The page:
A gifted storyteller, Spiess-Ferris is an equally accomplished painter. She is every bit as skilled at depicting meticulously detailed flowers, birds and fanciful costumes, as she is at freely painting expressive abstract backgrounds suggesting clouds and water. Frequently subverting the illusionistic depth characteristic of traditional Renaissance space, she constructs spatial relationships that can be as complicated as her symbolism. In her work things are seldom seen from a single point of view.

In Island 2 (2005), a woman’s bodiless head nests like an egg (the primeval Great Mother?, the protector?) in a floating wreath of lilies, while birds roost in the leafless branches that comprise her bizarre arboreal headdress. Here, sky and water recede naturalistically into the distance, but the head and wreath tilt forward occupying a different spatial plane. Beneath them, further corrupting the illusion of depth, a patch of bright blue paint has been applied without attempting to blend it believably into the surrounding water. In Cooling Pond (2005), which, for the most part, also obeys optical perspective, sea serpents are depicted frontally in the foreground, like two-dimensional heraldic emblems.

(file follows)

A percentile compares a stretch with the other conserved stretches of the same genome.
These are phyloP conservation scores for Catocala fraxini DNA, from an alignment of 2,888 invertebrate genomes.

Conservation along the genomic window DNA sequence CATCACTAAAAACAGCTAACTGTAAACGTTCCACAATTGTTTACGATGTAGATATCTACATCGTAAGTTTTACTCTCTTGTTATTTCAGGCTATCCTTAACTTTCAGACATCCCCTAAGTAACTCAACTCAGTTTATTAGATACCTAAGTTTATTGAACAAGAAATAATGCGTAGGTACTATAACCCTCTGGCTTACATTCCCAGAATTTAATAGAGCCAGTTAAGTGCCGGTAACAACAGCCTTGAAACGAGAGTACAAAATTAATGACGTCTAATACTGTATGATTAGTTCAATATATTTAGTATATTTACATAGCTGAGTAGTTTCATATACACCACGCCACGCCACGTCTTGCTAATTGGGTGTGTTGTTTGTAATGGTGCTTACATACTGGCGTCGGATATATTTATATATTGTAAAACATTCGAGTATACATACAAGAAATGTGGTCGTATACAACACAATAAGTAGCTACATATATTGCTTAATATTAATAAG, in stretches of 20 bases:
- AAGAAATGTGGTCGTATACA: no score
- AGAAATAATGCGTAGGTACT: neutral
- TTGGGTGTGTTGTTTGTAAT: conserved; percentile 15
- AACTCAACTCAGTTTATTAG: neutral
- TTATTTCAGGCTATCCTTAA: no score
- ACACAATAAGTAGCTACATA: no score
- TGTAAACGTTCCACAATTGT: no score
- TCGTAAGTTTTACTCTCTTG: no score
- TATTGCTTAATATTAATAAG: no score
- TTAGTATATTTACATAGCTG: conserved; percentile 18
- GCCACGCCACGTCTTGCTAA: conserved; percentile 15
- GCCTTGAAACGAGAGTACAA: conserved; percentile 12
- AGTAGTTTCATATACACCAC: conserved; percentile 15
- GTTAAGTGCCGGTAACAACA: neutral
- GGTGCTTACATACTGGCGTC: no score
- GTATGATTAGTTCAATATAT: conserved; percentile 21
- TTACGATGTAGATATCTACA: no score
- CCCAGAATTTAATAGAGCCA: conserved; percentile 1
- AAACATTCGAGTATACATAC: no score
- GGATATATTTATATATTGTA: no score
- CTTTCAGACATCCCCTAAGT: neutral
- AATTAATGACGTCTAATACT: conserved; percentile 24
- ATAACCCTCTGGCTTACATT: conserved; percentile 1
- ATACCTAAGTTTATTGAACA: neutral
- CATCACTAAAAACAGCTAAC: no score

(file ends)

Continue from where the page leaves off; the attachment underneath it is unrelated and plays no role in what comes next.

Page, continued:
The most unsettling spatial effect, however, occurs in Tightrope (2002), which features a unicyclist on a high-wire. It is already a disturbing image because the cyclist has no body inside its be-ribboned tunic and a balance pole has been substituted for arms. Our uneasiness increases with the realization that what is at first perceived as a background of deep space is really a flat, shallow, wall-like surface to which the high-wire is nailed in a winking nod to the trompe l’oeil deceptions of such artists as Harnett and Peto.

Symbolism has been called “the most guarded of languages because it can always be denied.” Spiess-Ferris denies none of it. She unconditionally invites the various ideas her paintings provoke in others, believing what a painting means to her, as the storyteller, isn’t as important as what it means to us, as the interpreters. Disquieting, enigmatic or insightful, Spiess-Ferris’ painting persist in truly fascinating the viewer.

Garrett Holg writes for Artnews magazine and is the former art critic for the Chicago Sun-Times.